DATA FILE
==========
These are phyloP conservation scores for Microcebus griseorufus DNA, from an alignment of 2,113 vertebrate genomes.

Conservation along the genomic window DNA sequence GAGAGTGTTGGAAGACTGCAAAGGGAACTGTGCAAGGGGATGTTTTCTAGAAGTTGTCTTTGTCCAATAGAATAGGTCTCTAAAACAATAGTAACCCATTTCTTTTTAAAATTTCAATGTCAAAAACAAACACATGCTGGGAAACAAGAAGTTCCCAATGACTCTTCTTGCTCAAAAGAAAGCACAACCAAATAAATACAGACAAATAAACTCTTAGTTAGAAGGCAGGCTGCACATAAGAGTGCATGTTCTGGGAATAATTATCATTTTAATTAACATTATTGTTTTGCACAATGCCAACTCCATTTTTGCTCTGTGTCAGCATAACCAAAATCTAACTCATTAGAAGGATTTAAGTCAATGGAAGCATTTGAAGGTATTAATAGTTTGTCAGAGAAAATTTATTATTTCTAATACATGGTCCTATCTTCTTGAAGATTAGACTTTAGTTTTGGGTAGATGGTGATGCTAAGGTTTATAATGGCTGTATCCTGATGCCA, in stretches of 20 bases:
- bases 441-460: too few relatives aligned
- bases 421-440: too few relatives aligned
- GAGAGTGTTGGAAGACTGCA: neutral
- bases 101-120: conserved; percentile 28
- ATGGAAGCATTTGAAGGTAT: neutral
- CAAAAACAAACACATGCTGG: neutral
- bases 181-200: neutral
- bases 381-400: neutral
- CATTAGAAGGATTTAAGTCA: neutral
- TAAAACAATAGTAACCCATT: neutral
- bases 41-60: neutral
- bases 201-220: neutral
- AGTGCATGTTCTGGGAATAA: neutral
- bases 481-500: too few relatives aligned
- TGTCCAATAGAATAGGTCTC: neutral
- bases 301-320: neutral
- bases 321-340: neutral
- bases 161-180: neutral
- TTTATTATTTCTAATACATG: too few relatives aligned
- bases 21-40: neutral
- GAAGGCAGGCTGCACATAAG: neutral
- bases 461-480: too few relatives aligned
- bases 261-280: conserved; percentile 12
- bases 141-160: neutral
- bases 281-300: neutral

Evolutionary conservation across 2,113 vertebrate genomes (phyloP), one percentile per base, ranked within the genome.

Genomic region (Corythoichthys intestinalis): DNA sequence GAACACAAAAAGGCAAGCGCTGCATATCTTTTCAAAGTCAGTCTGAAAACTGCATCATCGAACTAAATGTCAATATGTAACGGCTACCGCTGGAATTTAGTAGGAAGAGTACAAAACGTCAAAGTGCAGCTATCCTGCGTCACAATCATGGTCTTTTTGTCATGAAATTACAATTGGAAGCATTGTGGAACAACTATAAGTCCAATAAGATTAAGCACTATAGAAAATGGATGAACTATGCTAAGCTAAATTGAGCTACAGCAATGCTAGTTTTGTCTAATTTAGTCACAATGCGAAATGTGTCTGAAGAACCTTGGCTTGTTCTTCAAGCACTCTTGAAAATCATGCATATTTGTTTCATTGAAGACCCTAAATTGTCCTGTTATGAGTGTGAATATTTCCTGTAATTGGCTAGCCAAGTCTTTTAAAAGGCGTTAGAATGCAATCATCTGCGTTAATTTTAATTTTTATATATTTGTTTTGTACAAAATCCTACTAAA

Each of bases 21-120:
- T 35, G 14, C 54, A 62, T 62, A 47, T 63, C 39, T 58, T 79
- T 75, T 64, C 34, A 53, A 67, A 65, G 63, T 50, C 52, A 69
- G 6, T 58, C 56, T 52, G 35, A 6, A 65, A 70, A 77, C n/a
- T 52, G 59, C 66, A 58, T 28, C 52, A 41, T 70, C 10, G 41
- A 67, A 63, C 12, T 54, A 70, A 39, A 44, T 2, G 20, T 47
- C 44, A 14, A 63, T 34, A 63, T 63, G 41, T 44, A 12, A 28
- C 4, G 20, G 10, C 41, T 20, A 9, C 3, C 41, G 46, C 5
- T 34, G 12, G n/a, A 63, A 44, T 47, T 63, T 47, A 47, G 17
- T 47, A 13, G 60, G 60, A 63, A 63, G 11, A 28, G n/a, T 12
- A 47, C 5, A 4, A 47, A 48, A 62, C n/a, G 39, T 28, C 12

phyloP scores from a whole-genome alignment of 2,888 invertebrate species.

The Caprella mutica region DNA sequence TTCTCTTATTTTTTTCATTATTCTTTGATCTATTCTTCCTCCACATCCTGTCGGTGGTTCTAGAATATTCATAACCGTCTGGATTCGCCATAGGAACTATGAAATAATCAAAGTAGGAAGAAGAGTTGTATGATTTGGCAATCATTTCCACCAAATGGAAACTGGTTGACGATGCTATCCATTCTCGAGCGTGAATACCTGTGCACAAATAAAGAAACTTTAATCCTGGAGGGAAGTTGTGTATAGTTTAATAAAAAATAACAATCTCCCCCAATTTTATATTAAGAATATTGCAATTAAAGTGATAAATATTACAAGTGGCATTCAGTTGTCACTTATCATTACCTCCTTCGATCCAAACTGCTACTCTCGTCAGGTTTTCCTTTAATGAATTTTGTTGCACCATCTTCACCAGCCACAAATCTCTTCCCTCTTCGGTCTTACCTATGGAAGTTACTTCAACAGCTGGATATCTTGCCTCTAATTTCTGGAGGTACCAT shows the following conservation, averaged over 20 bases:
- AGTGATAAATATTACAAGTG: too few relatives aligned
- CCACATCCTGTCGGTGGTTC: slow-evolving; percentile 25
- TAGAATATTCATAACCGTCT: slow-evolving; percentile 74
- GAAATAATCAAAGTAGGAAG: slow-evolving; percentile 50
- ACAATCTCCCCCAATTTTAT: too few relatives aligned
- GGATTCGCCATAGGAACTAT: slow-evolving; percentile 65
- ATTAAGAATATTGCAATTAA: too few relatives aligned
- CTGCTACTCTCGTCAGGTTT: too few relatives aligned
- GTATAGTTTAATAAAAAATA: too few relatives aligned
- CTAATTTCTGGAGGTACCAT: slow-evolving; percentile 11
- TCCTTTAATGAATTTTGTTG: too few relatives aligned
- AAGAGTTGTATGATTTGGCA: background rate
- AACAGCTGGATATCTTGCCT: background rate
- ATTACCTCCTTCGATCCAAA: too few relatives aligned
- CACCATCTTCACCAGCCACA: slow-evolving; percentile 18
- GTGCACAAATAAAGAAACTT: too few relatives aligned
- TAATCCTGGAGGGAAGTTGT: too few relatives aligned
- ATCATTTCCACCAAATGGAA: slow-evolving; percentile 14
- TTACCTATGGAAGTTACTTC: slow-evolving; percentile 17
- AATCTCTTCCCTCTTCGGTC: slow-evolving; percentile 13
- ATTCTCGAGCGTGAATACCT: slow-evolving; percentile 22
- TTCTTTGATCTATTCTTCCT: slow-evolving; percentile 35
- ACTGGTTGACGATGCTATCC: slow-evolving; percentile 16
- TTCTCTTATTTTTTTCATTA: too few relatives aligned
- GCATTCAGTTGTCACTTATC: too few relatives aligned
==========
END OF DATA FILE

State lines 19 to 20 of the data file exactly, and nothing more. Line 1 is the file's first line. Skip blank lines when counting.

- bases 321-340: neutral
- bases 161-180: neutral